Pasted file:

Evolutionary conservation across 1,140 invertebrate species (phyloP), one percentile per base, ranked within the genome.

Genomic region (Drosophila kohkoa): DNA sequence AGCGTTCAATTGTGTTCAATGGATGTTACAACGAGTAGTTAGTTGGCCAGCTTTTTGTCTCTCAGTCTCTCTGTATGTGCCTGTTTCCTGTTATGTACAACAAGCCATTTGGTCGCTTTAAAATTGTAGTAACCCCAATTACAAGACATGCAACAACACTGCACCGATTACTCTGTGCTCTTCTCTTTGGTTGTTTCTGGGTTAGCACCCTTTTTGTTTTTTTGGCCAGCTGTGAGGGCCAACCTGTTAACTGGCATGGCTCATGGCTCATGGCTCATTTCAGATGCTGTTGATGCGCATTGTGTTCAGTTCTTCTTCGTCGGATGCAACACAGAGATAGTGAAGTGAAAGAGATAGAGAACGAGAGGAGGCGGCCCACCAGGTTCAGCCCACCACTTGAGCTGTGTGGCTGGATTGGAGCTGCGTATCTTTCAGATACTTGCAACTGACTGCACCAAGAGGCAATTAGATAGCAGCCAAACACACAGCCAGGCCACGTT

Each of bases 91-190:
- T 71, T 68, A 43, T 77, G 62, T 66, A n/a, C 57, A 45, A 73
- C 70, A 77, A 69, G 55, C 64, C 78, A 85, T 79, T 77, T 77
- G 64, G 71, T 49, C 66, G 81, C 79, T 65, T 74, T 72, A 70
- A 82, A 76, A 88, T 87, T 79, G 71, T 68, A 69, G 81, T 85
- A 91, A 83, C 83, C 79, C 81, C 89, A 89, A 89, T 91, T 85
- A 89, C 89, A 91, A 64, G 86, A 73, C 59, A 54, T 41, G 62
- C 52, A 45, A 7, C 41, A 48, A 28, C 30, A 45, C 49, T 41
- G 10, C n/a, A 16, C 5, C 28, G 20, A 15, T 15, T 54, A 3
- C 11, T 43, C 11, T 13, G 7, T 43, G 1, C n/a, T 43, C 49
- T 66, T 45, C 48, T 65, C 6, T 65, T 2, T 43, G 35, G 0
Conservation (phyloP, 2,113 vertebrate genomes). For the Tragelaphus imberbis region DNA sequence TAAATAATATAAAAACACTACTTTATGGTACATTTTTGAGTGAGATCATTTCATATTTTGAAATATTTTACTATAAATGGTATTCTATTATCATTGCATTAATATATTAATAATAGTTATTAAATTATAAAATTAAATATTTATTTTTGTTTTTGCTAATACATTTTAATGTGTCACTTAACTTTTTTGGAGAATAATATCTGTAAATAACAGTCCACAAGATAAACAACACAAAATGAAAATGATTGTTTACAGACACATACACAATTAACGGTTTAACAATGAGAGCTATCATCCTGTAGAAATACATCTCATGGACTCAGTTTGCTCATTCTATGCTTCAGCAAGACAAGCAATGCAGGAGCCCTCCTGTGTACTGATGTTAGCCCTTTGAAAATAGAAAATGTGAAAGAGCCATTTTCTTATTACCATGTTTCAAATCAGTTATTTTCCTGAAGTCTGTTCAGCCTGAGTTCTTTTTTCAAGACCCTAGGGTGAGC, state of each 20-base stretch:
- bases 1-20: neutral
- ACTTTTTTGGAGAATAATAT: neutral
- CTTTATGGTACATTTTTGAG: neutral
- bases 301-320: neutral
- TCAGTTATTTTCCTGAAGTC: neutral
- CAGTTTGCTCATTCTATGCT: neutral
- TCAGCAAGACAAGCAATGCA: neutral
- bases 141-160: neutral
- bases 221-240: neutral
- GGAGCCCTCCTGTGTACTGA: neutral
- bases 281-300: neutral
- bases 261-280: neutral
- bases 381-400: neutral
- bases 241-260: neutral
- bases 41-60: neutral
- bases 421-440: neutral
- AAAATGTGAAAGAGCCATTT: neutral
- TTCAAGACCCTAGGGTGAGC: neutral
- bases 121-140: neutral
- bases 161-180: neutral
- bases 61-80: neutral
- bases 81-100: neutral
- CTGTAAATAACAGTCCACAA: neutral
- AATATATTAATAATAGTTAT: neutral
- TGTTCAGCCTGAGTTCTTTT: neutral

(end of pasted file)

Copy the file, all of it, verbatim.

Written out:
Evolutionary conservation across 1,140 invertebrate species (phyloP), one percentile per base, ranked within the genome.

Genomic region (Drosophila kohkoa): DNA sequence AGCGTTCAATTGTGTTCAATGGATGTTACAACGAGTAGTTAGTTGGCCAGCTTTTTGTCTCTCAGTCTCTCTGTATGTGCCTGTTTCCTGTTATGTACAACAAGCCATTTGGTCGCTTTAAAATTGTAGTAACCCCAATTACAAGACATGCAACAACACTGCACCGATTACTCTGTGCTCTTCTCTTTGGTTGTTTCTGGGTTAGCACCCTTTTTGTTTTTTTGGCCAGCTGTGAGGGCCAACCTGTTAACTGGCATGGCTCATGGCTCATGGCTCATTTCAGATGCTGTTGATGCGCATTGTGTTCAGTTCTTCTTCGTCGGATGCAACACAGAGATAGTGAAGTGAAAGAGATAGAGAACGAGAGGAGGCGGCCCACCAGGTTCAGCCCACCACTTGAGCTGTGTGGCTGGATTGGAGCTGCGTATCTTTCAGATACTTGCAACTGACTGCACCAAGAGGCAATTAGATAGCAGCCAAACACACAGCCAGGCCACGTT

Each of bases 91-190:
- T 71, T 68, A 43, T 77, G 62, T 66, A n/a, C 57, A 45, A 73
- C 70, A 77, A 69, G 55, C 64, C 78, A 85, T 79, T 77, T 77
- G 64, G 71, T 49, C 66, G 81, C 79, T 65, T 74, T 72, A 70
- A 82, A 76, A 88, T 87, T 79, G 71, T 68, A 69, G 81, T 85
- A 91, A 83, C 83, C 79, C 81, C 89, A 89, A 89, T 91, T 85
- A 89, C 89, A 91, A 64, G 86, A 73, C 59, A 54, T 41, G 62
- C 52, A 45, A 7, C 41, A 48, A 28, C 30, A 45, C 49, T 41
- G 10, C n/a, A 16, C 5, C 28, G 20, A 15, T 15, T 54, A 3
- C 11, T 43, C 11, T 13, G 7, T 43, G 1, C n/a, T 43, C 49
- T 66, T 45, C 48, T 65, C 6, T 65, T 2, T 43, G 35, G 0
Conservation (phyloP, 2,113 vertebrate genomes). For the Tragelaphus imberbis region DNA sequence TAAATAATATAAAAACACTACTTTATGGTACATTTTTGAGTGAGATCATTTCATATTTTGAAATATTTTACTATAAATGGTATTCTATTATCATTGCATTAATATATTAATAATAGTTATTAAATTATAAAATTAAATATTTATTTTTGTTTTTGCTAATACATTTTAATGTGTCACTTAACTTTTTTGGAGAATAATATCTGTAAATAACAGTCCACAAGATAAACAACACAAAATGAAAATGATTGTTTACAGACACATACACAATTAACGGTTTAACAATGAGAGCTATCATCCTGTAGAAATACATCTCATGGACTCAGTTTGCTCATTCTATGCTTCAGCAAGACAAGCAATGCAGGAGCCCTCCTGTGTACTGATGTTAGCCCTTTGAAAATAGAAAATGTGAAAGAGCCATTTTCTTATTACCATGTTTCAAATCAGTTATTTTCCTGAAGTCTGTTCAGCCTGAGTTCTTTTTTCAAGACCCTAGGGTGAGC, state of each 20-base stretch:
- bases 1-20: neutral
- ACTTTTTTGGAGAATAATAT: neutral
- CTTTATGGTACATTTTTGAG: neutral
- bases 301-320: neutral
- TCAGTTATTTTCCTGAAGTC: neutral
- CAGTTTGCTCATTCTATGCT: neutral
- TCAGCAAGACAAGCAATGCA: neutral
- bases 141-160: neutral
- bases 221-240: neutral
- GGAGCCCTCCTGTGTACTGA: neutral
- bases 281-300: neutral
- bases 261-280: neutral
- bases 381-400: neutral
- bases 241-260: neutral
- bases 41-60: neutral
- bases 421-440: neutral
- AAAATGTGAAAGAGCCATTT: neutral
- TTCAAGACCCTAGGGTGAGC: neutral
- bases 121-140: neutral
- bases 161-180: neutral
- bases 61-80: neutral
- bases 81-100: neutral
- CTGTAAATAACAGTCCACAA: neutral
- AATATATTAATAATAGTTAT: neutral
- TGTTCAGCCTGAGTTCTTTT: neutral